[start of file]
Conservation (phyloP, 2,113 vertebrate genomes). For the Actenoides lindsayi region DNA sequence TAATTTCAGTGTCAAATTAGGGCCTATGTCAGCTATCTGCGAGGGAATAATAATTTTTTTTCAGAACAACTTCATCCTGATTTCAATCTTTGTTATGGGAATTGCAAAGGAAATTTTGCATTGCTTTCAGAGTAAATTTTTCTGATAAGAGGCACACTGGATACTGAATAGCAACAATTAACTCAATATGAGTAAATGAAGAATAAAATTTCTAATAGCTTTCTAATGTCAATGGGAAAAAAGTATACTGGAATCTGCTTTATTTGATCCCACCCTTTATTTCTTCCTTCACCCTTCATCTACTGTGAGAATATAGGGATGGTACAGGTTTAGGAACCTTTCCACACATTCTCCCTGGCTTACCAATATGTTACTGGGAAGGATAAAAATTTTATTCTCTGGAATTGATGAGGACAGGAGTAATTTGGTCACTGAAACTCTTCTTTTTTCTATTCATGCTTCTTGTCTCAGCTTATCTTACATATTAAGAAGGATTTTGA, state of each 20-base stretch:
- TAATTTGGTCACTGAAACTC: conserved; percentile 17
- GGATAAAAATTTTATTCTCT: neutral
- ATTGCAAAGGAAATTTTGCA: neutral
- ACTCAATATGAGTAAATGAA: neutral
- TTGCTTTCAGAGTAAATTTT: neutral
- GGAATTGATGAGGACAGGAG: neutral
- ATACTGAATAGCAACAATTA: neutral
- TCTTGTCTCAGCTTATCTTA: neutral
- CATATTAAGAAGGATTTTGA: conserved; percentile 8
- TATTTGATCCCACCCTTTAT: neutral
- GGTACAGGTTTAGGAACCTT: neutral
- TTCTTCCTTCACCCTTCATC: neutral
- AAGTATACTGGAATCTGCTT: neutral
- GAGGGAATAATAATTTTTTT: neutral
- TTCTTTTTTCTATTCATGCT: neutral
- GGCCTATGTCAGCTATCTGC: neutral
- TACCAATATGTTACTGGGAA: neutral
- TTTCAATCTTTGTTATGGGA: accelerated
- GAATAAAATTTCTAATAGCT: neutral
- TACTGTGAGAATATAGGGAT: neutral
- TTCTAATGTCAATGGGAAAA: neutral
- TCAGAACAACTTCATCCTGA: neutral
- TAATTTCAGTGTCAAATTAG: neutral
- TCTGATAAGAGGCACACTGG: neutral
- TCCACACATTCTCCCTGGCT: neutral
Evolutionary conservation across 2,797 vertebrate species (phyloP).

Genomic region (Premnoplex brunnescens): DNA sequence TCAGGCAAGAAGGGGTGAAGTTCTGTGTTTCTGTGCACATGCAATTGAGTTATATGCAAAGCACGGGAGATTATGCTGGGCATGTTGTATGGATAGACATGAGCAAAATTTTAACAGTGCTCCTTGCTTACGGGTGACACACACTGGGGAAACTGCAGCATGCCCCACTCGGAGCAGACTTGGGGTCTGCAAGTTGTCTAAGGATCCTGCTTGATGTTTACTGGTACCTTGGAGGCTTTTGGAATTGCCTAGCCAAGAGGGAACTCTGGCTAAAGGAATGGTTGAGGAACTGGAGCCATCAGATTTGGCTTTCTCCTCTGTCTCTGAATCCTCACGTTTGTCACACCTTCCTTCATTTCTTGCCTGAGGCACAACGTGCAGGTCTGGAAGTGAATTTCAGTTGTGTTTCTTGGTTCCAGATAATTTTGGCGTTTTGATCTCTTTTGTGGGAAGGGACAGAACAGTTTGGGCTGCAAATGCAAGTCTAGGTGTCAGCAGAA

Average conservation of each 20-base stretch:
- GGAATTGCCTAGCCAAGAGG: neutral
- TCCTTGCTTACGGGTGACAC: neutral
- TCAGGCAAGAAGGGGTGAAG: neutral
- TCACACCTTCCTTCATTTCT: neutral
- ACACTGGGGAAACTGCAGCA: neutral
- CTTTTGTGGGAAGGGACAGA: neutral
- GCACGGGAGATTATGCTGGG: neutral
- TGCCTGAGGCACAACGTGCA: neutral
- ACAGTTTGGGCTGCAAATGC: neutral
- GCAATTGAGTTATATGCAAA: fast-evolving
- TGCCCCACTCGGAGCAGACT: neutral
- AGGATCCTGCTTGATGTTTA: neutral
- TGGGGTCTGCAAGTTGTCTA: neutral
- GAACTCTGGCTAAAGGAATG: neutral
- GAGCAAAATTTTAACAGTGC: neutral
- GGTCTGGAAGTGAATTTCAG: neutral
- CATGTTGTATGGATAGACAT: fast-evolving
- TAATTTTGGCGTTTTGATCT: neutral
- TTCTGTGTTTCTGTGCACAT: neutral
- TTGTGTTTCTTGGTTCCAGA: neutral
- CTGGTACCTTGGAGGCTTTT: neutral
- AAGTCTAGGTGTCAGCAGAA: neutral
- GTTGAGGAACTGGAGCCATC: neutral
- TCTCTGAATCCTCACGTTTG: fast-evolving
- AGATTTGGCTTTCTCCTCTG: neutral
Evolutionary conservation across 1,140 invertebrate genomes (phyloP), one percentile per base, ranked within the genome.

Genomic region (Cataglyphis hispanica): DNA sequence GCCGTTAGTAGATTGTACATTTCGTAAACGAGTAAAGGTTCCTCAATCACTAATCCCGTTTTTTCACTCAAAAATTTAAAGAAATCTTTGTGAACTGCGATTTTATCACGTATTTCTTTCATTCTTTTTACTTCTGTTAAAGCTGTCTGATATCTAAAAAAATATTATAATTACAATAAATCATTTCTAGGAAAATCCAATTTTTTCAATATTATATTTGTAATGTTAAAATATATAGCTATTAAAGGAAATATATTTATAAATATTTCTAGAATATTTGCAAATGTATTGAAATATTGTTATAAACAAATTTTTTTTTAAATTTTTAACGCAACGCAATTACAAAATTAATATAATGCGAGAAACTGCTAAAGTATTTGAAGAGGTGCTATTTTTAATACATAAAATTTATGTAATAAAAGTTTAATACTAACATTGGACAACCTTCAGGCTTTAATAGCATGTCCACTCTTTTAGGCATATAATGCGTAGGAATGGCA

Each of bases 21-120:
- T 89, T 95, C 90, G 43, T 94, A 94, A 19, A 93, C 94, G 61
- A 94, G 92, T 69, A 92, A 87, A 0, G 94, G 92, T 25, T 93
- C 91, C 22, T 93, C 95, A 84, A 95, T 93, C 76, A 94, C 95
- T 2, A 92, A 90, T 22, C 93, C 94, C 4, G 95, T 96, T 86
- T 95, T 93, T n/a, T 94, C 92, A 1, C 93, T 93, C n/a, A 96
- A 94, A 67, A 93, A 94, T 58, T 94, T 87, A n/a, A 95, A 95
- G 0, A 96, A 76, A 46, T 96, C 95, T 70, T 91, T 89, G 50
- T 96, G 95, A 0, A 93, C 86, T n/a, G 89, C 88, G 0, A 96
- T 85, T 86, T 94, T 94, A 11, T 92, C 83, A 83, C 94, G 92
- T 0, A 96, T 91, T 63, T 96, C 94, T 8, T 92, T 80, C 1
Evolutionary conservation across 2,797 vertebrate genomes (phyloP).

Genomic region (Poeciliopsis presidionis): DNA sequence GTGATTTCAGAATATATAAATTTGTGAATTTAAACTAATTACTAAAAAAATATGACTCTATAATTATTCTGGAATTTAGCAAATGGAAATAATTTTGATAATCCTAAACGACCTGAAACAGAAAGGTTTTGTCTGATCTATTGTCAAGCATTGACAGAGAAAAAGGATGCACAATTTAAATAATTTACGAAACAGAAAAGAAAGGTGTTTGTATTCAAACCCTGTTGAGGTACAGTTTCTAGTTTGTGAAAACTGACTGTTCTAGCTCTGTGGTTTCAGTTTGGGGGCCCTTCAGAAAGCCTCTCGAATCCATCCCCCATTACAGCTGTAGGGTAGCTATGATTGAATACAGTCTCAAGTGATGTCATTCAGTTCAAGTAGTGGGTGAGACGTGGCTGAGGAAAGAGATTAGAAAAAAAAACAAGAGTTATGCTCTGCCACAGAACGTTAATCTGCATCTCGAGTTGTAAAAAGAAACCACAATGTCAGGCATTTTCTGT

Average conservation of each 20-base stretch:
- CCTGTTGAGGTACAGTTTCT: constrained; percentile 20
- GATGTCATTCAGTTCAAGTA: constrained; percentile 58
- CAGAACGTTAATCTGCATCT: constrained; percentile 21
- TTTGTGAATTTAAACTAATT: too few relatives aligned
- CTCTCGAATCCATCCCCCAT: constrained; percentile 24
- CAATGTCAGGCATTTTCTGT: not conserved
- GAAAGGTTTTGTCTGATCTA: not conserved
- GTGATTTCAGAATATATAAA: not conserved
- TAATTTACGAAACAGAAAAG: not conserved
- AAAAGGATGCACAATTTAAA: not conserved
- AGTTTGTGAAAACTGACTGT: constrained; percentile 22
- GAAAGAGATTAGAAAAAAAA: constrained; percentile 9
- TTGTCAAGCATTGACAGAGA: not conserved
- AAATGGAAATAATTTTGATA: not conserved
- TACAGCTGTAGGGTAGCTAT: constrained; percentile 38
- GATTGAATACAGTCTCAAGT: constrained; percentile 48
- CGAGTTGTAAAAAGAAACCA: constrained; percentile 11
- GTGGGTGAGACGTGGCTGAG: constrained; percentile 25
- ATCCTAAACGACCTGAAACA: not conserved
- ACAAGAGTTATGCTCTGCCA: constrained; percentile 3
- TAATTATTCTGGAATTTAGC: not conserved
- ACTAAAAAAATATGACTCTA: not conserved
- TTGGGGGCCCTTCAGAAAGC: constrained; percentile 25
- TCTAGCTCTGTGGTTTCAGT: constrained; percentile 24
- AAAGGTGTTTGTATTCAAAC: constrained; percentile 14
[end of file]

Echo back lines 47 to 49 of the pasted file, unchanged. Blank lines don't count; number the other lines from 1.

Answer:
- TAATTTTGGCGTTTTGATCT: neutral
- TTCTGTGTTTCTGTGCACAT: neutral
- TTGTGTTTCTTGGTTCCAGA: neutral